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Asymmetrical Conditions met with in the Faces of the Insane; with some Remarks on the Dissolution of Expression

  • John Turner (a1)
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Dr. Hughlings Jackson remarks that in every case of insanity there are negative lesions of the highest centres, which cause some paralysis, sensory or motor, or both (“Journal Mental Science,” October, 1888). Evidence that this is so has been brought forward by him, principally, however, in relation to the insanity of epilepsy and postepileptic states.

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In the “Journal of Mental Science,” January, 1890, Dr. F. St. John Bullen states that atrophy of the brain was present in 67·5 per cent, of the cases. More or less of the entirety of the brain was affected in 36·7 per cent.; but in the cases where there were partial areas affected 46·0 per cent. show atrophy of the fronto-parietal lobes, or nearly one-half. The frontal lobes alone were affected in one-ninth, temporo-sphenoidal lobes in only two per cent., and the occipitals in 1·5 per cent. In 322 post-mortem examinations I found general atrophy in 53 per cent, of the cases, and in the cases where there was partial atrophy the fronto-parietal lobes were affected in 15 per cent. Temporal was not quite one per cent., and occipital not at all. The frontal lobes alone were affected in 8 per cent.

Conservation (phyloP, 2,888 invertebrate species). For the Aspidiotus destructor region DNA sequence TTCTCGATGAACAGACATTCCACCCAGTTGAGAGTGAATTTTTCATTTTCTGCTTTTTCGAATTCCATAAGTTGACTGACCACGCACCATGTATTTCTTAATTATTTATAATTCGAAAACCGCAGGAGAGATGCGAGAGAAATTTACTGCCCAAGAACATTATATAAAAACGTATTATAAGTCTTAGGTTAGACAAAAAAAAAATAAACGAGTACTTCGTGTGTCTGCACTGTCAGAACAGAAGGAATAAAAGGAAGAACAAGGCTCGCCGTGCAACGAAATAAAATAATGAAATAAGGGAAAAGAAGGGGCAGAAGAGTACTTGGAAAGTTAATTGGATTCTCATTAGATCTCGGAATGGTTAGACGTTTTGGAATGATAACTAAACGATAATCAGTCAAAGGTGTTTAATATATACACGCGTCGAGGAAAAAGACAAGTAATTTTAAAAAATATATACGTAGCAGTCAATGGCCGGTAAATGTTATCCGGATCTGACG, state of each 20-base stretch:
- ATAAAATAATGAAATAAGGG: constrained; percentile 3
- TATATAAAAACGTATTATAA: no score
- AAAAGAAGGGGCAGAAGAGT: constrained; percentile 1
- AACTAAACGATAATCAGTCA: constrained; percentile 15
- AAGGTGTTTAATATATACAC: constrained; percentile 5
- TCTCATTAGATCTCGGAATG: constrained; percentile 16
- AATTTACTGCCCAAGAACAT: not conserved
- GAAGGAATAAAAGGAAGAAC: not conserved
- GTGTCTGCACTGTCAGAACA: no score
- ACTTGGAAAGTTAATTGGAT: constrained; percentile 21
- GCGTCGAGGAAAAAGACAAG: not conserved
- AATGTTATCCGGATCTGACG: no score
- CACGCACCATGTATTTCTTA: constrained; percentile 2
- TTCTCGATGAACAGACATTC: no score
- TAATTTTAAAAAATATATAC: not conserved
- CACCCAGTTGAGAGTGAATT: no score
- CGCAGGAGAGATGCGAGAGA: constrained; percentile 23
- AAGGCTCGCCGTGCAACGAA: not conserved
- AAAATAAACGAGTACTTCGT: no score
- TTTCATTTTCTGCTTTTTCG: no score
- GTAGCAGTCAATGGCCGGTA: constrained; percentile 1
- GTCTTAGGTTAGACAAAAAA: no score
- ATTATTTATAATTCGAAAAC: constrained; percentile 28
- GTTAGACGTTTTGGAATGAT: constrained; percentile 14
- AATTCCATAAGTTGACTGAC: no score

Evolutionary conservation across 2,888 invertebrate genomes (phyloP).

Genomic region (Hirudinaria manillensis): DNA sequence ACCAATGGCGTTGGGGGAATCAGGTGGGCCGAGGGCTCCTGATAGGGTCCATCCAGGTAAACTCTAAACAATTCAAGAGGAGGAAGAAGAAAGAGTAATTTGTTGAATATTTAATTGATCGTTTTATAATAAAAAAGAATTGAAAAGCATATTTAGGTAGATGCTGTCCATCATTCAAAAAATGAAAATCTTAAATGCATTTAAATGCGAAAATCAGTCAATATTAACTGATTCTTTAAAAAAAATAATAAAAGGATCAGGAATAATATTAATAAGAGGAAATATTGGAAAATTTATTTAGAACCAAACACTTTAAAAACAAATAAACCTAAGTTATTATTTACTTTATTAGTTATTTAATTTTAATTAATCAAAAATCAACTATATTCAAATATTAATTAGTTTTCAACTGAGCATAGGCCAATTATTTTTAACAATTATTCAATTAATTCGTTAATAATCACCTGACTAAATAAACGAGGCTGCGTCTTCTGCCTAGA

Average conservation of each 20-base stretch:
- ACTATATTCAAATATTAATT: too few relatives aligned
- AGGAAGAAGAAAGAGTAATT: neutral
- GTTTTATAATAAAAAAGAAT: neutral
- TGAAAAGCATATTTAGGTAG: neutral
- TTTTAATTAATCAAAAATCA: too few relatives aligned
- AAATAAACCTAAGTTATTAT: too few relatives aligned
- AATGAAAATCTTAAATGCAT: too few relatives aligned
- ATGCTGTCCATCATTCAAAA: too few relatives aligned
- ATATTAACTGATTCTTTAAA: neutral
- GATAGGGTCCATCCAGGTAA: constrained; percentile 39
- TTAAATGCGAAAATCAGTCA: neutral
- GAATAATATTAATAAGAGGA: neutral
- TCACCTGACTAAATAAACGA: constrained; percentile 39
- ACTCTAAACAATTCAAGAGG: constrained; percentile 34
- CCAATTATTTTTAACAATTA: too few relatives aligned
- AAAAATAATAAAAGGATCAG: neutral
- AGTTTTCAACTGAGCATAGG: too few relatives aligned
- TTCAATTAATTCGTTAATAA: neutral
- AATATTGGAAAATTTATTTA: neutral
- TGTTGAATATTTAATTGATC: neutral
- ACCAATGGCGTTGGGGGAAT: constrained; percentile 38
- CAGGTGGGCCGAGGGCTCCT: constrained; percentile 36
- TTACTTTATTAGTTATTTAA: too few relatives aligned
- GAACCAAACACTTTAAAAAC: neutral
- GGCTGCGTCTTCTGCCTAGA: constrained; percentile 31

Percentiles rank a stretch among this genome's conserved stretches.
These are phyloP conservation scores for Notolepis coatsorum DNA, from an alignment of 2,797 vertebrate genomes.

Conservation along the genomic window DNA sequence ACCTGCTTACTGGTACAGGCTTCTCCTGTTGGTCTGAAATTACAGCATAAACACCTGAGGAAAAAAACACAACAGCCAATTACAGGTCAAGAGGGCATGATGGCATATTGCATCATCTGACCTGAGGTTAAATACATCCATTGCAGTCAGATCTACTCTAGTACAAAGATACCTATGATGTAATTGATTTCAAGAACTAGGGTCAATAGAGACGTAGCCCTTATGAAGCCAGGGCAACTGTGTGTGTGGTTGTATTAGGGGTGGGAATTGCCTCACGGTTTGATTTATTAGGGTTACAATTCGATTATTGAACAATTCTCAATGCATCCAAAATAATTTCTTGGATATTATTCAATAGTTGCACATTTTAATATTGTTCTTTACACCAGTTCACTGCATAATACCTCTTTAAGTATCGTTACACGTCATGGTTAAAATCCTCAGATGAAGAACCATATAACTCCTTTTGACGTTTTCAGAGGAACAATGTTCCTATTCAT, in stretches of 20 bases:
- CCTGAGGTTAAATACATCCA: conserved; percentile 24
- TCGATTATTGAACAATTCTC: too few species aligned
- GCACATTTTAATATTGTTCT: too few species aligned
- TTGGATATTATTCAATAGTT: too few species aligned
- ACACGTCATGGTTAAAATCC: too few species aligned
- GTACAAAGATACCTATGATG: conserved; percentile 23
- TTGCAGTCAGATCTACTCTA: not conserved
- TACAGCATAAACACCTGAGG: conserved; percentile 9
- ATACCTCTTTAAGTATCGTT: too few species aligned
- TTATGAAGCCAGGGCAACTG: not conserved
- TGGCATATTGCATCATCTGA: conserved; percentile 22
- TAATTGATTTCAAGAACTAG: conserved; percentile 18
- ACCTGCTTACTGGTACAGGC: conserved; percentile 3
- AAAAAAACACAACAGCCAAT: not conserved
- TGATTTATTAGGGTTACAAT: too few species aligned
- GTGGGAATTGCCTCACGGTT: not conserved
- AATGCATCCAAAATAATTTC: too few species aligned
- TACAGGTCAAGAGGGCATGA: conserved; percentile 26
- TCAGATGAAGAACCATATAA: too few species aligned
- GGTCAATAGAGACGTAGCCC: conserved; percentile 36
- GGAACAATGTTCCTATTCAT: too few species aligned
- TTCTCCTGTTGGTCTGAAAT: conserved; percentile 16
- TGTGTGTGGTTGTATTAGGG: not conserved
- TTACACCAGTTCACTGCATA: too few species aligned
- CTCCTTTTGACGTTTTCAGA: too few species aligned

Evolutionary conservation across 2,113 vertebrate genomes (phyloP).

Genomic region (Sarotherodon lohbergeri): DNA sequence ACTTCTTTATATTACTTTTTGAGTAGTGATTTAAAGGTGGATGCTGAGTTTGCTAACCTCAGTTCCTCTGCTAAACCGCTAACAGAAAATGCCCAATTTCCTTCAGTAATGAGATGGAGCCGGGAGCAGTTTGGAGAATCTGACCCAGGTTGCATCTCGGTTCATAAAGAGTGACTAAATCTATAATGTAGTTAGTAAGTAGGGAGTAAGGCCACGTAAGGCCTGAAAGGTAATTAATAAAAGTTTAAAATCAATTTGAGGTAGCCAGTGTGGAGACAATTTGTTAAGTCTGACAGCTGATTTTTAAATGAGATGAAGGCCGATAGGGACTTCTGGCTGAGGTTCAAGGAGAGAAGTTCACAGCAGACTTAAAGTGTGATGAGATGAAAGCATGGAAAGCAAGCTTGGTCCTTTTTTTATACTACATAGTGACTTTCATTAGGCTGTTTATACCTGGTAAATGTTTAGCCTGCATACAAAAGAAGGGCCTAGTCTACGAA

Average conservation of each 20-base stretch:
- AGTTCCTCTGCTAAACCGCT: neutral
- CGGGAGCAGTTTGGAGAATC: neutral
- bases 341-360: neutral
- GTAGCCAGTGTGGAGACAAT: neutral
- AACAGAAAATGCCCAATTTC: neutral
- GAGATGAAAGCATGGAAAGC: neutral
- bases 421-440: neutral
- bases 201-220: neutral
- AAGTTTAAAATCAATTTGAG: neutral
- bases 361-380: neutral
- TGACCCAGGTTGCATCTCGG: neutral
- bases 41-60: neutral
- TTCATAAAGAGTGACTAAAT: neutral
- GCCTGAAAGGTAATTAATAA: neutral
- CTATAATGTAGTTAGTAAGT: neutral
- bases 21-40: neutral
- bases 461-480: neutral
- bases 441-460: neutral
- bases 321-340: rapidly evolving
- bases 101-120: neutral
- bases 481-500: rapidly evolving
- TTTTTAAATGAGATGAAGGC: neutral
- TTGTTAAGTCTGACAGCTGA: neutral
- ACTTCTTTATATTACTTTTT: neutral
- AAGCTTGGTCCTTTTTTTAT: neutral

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The British Journal of Psychiatry
  • ISSN: -
  • EISSN: 2514-9946
  • URL: /core/journals/the-british-journal-of-psychiatry
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Asymmetrical Conditions met with in the Faces of the Insane; with some Remarks on the Dissolution of Expression

  • John Turner (a1)
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